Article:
I'm hip-deep in the design phase of a new novel. If you follow this blog you know that I spend literally six months planning out the plot, background, character design and worlds for my projects. I don't scrimp, I research in order to up the realism factor, and I am hyper detailed.
A week or so ago I was talking to an artist friend of mine, trying to come up with a pitch for my novel (and failing miserably) because trying to put the wide scope of the book into a one to two sentence description that would hook an agent or a publisher was very difficult.
After much consideration, and the suggestion that because of my love and understanding of film (I've taught film study for years), I should try to write the novel as a screenplay as well.
This means I'm going to write the novel anyway, but I'm going to write a screenplay for it on the side in tandem with writing the novel. I think the novel could be a great series for Amazon Prime or Netflix. It's original, hasn't been done before (to my knowledge) and is science fiction with enough realism to make a viewer or reader think it might be based on actual events.
I've thought about dipping my feet into the screenplay waters for a few years now, but it took a gentle nudge from a friend to get me to dive right in and deal with the initial chill of the pool. About a year ago I tried out Amazon Storywriter, but now I'm digging right in and using their wonderful nearly-automated interface to create a nice looking screenplay.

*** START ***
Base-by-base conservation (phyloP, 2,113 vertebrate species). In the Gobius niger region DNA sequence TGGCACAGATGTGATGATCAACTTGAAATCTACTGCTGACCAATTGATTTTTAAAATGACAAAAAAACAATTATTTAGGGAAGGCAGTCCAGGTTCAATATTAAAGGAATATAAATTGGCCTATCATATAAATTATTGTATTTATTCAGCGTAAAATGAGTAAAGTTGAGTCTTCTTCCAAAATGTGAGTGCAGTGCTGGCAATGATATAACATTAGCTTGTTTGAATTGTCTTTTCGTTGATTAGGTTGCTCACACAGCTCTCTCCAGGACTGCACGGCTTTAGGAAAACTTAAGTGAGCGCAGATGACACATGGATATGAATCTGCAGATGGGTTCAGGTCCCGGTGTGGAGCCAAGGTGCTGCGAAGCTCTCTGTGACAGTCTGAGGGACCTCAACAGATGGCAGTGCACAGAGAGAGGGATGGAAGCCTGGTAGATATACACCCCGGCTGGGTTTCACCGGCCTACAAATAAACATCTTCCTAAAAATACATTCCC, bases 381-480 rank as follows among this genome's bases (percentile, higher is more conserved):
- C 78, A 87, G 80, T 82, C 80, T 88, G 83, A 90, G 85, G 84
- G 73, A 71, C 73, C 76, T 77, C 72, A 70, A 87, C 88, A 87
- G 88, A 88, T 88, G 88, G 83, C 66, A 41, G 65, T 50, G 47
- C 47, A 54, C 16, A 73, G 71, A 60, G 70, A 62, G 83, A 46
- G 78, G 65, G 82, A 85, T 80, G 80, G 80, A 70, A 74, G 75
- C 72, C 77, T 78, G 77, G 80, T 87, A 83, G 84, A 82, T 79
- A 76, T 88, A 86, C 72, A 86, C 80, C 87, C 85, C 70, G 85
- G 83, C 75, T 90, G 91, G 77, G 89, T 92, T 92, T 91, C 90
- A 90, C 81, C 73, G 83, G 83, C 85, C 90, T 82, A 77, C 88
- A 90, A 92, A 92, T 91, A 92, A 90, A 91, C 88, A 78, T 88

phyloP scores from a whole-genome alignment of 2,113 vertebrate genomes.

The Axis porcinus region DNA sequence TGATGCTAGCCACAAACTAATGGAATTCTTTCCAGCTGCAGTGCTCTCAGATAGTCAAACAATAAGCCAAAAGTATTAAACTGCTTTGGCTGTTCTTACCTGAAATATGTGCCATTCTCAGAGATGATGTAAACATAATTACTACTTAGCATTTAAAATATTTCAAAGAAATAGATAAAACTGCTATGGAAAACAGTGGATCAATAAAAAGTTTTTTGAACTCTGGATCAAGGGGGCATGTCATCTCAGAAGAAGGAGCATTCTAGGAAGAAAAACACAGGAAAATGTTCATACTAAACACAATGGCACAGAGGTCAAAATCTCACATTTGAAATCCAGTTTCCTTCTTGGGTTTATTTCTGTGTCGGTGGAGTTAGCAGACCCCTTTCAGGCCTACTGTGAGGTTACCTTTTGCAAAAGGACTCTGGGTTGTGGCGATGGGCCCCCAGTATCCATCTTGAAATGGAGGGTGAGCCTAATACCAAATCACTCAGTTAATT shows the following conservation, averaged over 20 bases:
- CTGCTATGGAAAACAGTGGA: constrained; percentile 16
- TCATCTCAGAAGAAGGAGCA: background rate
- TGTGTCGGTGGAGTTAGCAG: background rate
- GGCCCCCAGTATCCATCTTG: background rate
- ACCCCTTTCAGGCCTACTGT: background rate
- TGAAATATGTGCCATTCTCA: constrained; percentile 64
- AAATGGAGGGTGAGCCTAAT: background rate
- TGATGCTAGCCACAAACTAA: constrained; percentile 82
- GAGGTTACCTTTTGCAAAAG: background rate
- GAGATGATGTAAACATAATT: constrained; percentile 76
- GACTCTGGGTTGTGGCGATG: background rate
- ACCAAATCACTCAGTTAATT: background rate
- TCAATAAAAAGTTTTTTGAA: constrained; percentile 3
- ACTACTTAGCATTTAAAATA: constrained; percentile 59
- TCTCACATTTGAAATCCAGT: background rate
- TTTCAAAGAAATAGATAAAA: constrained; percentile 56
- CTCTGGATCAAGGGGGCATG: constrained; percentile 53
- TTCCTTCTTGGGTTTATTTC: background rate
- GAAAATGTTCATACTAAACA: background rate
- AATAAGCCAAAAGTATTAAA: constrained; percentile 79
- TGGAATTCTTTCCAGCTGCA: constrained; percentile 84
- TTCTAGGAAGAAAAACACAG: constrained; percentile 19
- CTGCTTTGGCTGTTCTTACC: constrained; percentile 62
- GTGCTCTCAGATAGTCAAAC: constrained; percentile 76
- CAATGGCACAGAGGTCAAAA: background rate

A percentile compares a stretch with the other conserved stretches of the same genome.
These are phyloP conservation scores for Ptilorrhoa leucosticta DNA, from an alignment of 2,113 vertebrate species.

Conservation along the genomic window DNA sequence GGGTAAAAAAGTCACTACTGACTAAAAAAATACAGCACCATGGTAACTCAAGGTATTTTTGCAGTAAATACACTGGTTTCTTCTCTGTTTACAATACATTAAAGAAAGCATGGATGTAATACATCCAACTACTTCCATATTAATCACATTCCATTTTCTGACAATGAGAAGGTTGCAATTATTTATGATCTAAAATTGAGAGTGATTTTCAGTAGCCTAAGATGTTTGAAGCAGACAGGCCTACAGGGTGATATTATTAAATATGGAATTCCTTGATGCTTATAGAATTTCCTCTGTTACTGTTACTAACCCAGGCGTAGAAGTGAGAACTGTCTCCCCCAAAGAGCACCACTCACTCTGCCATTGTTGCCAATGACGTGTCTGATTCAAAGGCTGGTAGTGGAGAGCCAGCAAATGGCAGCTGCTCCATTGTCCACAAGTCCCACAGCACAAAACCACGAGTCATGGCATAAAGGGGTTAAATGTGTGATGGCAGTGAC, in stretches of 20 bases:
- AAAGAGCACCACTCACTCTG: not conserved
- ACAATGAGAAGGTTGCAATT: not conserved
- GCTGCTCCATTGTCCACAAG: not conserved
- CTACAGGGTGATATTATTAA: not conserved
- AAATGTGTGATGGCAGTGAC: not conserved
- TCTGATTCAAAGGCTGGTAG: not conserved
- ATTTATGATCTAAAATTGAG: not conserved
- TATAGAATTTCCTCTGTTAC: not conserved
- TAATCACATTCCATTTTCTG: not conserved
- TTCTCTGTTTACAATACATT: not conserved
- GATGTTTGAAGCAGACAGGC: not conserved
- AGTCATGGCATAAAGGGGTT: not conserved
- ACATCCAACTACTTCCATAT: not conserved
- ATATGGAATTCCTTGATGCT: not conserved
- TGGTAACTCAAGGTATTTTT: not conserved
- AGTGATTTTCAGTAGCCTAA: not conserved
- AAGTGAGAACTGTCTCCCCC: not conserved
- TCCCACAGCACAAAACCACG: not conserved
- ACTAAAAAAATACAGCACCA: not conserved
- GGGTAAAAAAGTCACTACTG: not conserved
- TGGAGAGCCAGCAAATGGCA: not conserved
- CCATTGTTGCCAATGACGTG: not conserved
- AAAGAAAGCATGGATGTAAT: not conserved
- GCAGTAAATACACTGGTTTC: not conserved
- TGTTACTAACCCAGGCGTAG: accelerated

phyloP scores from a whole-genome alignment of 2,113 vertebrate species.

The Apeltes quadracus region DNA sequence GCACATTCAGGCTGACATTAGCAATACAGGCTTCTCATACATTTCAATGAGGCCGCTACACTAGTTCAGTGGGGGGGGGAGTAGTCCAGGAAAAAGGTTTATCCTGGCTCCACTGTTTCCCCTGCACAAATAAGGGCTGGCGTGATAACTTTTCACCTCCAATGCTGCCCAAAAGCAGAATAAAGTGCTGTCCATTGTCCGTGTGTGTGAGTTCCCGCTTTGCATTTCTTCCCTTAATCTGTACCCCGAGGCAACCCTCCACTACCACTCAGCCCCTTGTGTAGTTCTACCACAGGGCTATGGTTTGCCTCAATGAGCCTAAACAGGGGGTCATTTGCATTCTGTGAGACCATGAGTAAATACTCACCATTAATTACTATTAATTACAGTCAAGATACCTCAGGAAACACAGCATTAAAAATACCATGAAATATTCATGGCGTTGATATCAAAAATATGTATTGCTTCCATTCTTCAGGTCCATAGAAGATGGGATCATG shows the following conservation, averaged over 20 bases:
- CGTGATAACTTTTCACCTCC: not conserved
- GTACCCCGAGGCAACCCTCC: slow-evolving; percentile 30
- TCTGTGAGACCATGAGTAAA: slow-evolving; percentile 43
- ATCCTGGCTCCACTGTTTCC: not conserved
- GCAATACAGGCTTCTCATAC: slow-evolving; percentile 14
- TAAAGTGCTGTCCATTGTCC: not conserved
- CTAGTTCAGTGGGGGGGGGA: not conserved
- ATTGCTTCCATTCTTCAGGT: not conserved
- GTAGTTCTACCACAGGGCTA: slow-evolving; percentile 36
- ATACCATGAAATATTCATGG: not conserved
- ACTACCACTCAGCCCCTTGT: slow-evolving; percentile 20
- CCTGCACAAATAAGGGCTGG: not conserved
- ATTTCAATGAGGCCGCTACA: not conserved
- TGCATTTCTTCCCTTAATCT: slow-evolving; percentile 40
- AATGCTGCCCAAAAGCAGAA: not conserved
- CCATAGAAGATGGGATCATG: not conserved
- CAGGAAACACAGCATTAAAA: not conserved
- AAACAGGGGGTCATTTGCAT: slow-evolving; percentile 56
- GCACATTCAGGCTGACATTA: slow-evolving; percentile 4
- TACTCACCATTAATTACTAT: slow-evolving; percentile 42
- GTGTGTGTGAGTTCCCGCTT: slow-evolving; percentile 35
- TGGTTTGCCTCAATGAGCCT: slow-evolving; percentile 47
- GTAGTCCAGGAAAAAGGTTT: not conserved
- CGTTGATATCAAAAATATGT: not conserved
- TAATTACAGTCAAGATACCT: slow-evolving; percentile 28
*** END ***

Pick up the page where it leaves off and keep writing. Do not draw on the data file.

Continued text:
There are three basic things to know before signing up to use Amazon Screenwriter.
- It's totally free - If you have an Amazon account you can use Screenwriter and share your drafts with writer friends of yours for feedback. All you need is their e-mail address.
- It's semi-automated - No worry about formatting. Simply select the proper formatting guide at the right of the screen and it formats for dialogue, character names, actions, scene headings and parentheticals.
- You can submit right to Amazon - Amazon Storywriter has a submission guidelines page that is very informative. You can also use Amazon Storybuilder to outline your series or movie idea for better organization and to submit to Amazon when you finish the series pilot.
I'm hoping to submit to Amazon in a few months. By then I'll have a draft that is the best I can create. Drafts of screenplays for series have to be between 80-100 pages according to their guidelines. The best news is that you don't have to have an agent or publisher. Amazon has accepted scripts from unsolicited screenwriters in the past and consider indie writers to be where a lot of their freshest content has been found.
Give it a shot! There isn't much of a learning curve, and wouldn't you like to see your novel turned into a series or movie anyway?
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